The old-school corporate raider’s done a deal like this before. Last June, Icahn gained a seta on Caesars’ (CZR) board. He then initiated a $17.3B merger between CZR and smaller-sized peer, Eldorado Resorts.

First Glance at Both Companies

HPQ is a great company trading at an attractive price. You can buy the business for 7x earnings and 6x EBITDA. That’s not bad considering HPQ generates around $3B in FCF annually (10% FCF yield).

XRX isn’t as cheap as HPQ on paper. The printing company trades for 14x earnings and 8x EBITDA. They generate close to $1B in FCF (11% FCF yield).

Sam Zell: Fishing Where They Ain’t

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Sam Zell is a magnate in the distressed investing space. A multi-billionaire, Zell made his fortunes buying assets when nobody else wanted them. This Forbes article outlines his investing strategy:

    1. Look for bargains: assets that are out of favor or in bankruptcy
    2. Ensure that those assets are of high intrinsic quality
    3. Structure the deal so that you pay as little in taxes as legally possible

So where’s he looking now? The US Oil sector.

In a recent Bloomberg interview, Zell revealed he’s buying assets in California, Colorado and Texas. His reasoning? Capital’s drying up and assets are cheap:

“The amount of capital available in the oil patch is disappearing.”

Zell’s providing capital to companies that are expecting problems. In other words, these are proactive capital infusions, not reactionary investments. Zell likens the current oil and gas downturn to the real estate market in the 1990s.  Zell said, “you had empty buildings all over the place, nobody had cash.”

Distressed Ideas in O&G

There’s plenty of distressed companies to go around in the O&G market. Let’s dive through a few names and their valuations.

But I’ll warn you. O&G companies, especially in downturns, take on a biotech stock role. They burn through cash, leaving nothing for their shareholders.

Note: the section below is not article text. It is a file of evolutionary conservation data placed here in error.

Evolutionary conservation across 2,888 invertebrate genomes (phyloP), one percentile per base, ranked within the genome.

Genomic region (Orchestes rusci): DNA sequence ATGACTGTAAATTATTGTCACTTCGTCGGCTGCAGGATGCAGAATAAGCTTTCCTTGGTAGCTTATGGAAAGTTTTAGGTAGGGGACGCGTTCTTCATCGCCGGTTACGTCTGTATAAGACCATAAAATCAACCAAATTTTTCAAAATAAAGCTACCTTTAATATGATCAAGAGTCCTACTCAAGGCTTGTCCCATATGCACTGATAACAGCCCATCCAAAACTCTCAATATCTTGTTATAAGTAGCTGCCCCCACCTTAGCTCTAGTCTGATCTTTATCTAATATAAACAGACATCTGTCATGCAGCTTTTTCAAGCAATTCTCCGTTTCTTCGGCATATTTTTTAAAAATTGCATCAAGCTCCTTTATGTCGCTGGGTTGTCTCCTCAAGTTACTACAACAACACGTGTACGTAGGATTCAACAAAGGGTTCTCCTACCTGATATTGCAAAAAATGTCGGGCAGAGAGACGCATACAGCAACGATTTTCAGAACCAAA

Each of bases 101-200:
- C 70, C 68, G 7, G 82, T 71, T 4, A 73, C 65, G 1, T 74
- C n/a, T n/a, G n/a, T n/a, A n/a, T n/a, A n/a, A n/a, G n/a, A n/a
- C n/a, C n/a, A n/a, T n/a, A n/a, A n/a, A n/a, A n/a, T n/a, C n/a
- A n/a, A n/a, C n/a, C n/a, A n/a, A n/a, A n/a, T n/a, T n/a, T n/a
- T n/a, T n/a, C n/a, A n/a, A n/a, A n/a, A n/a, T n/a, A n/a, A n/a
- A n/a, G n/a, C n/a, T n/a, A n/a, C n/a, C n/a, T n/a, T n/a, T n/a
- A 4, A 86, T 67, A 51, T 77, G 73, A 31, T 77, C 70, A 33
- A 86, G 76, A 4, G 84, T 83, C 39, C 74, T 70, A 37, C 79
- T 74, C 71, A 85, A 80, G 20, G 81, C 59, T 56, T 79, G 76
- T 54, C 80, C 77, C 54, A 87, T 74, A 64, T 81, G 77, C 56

1. Sandridge Mississippian Trust (SDT)

SDT trades at 1x earnings and 0.39x EBITDA. The company has no debt, nearly $3M in net cash and a whopping 70% dividend yield. It’s also trading at an 85% discount to book value.

2. Rosehill Resources (ROSE)

ROSE is a *gulp* former SPAC. It trades for 0.42x earnings and 3x EBITDA. They have $360M in net debt, 68% pre-tax margins and a 15% discount to book value.

3. TransGlobal Energy Corp. (TGA)

TGA trades for 2.5x earnings, 2x working capital, and around 1x EBITDA. They have $19M in net debt and generated $0.13/share in cash flow last quarter. Given their low debt-to-EBITDA ratio (0.19), the company intends to leverage strategically to acquire and grow their business.

Dumpster Diving

Zell made billions dumpster diving. But that’s what it is — a large dumpster. There’s loads of garbage to sort through. But if you’re prudent, you can find diamonds in the rough oil.

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Resource of The Week: valueDACH & Guy Spier

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valueDACH’s content gets better and better. This week they’re back with part deux of their interview with Guy Spier. Spier covers a variety of topics, including:

    • Allocating time to think alone
    • How many companies he researches per year
    • Factors that make him dive deeper into a company
    • Limits to number of holdings
    • When and why he sells a company

This is an interview you’ll want to watch again. There’s that much wisdom in it.

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Idea of The Week: An Explosive Spin-off

Last week, American Outdoor Brands (AOBC) announced its intentions to spin-off the ammunition manufacturer, Smith & Wesson. The spin-off leaves AOBC with their outdoor products and accessories business.

The majority of AOBC’s revenues come from their ammunition sales. In fact, AOBC’s original name was Smith & Wesson. Yet the recent surge in gun control laws (and overall sentiment around guns) prompted the company to change their name. And subsequently their business strategy.

As a standalone products and accessories business, AOBC should generate around $160M in annual revenue. This is in stark contrast to Smith & Wesson. AOBC’s expecting $600M in revenue and $90 – $105M in EBITDA within the first 12 months post-spin:

Important Dates for Spin-off

    • Date of Form 10 Filing: 1H 2020
    • Finalized Spin-off Date: 2H 2020

Here’s AOBC’s slide deck if you want more information.

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That’s all I got for this week. Shoot me an email if you come across something interesting this week at brandon@macro-ops.com.